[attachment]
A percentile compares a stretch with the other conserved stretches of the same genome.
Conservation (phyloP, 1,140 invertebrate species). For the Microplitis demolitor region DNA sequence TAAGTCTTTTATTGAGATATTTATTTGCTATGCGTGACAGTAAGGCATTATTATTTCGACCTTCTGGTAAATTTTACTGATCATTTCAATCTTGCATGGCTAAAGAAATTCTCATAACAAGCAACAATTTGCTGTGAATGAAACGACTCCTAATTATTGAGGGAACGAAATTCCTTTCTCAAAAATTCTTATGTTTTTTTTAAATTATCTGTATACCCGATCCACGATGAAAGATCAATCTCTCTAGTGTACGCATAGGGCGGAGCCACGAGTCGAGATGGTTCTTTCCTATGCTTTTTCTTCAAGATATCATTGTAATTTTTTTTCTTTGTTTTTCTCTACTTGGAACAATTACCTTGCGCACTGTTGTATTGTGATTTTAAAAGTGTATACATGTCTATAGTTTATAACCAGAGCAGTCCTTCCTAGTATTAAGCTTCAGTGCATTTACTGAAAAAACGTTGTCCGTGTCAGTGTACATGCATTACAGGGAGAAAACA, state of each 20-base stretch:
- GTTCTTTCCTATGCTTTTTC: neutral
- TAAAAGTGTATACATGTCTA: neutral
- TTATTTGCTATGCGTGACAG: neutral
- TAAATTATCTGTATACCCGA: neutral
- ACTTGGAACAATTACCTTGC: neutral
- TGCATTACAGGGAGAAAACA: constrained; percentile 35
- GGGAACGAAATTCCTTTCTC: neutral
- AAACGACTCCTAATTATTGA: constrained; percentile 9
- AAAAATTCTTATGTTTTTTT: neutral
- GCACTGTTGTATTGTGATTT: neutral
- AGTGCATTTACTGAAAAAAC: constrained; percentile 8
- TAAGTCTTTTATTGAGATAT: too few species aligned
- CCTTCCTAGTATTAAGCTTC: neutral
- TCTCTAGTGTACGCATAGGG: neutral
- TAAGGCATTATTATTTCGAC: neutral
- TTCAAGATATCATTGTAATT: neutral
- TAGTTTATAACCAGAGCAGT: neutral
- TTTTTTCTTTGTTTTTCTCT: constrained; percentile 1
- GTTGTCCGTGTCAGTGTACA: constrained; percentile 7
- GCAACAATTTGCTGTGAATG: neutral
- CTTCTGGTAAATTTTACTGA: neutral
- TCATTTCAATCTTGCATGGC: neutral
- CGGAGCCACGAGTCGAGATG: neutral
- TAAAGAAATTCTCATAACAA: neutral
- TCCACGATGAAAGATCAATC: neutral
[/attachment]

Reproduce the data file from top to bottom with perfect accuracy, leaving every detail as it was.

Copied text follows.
A percentile compares a stretch with the other conserved stretches of the same genome.
Conservation (phyloP, 1,140 invertebrate species). For the Microplitis demolitor region DNA sequence TAAGTCTTTTATTGAGATATTTATTTGCTATGCGTGACAGTAAGGCATTATTATTTCGACCTTCTGGTAAATTTTACTGATCATTTCAATCTTGCATGGCTAAAGAAATTCTCATAACAAGCAACAATTTGCTGTGAATGAAACGACTCCTAATTATTGAGGGAACGAAATTCCTTTCTCAAAAATTCTTATGTTTTTTTTAAATTATCTGTATACCCGATCCACGATGAAAGATCAATCTCTCTAGTGTACGCATAGGGCGGAGCCACGAGTCGAGATGGTTCTTTCCTATGCTTTTTCTTCAAGATATCATTGTAATTTTTTTTCTTTGTTTTTCTCTACTTGGAACAATTACCTTGCGCACTGTTGTATTGTGATTTTAAAAGTGTATACATGTCTATAGTTTATAACCAGAGCAGTCCTTCCTAGTATTAAGCTTCAGTGCATTTACTGAAAAAACGTTGTCCGTGTCAGTGTACATGCATTACAGGGAGAAAACA, state of each 20-base stretch:
- GTTCTTTCCTATGCTTTTTC: neutral
- TAAAAGTGTATACATGTCTA: neutral
- TTATTTGCTATGCGTGACAG: neutral
- TAAATTATCTGTATACCCGA: neutral
- ACTTGGAACAATTACCTTGC: neutral
- TGCATTACAGGGAGAAAACA: constrained; percentile 35
- GGGAACGAAATTCCTTTCTC: neutral
- AAACGACTCCTAATTATTGA: constrained; percentile 9
- AAAAATTCTTATGTTTTTTT: neutral
- GCACTGTTGTATTGTGATTT: neutral
- AGTGCATTTACTGAAAAAAC: constrained; percentile 8
- TAAGTCTTTTATTGAGATAT: too few species aligned
- CCTTCCTAGTATTAAGCTTC: neutral
- TCTCTAGTGTACGCATAGGG: neutral
- TAAGGCATTATTATTTCGAC: neutral
- TTCAAGATATCATTGTAATT: neutral
- TAGTTTATAACCAGAGCAGT: neutral
- TTTTTTCTTTGTTTTTCTCT: constrained; percentile 1
- GTTGTCCGTGTCAGTGTACA: constrained; percentile 7
- GCAACAATTTGCTGTGAATG: neutral
- CTTCTGGTAAATTTTACTGA: neutral
- TCATTTCAATCTTGCATGGC: neutral
- CGGAGCCACGAGTCGAGATG: neutral
- TAAAGAAATTCTCATAACAA: neutral
- TCCACGATGAAAGATCAATC: neutral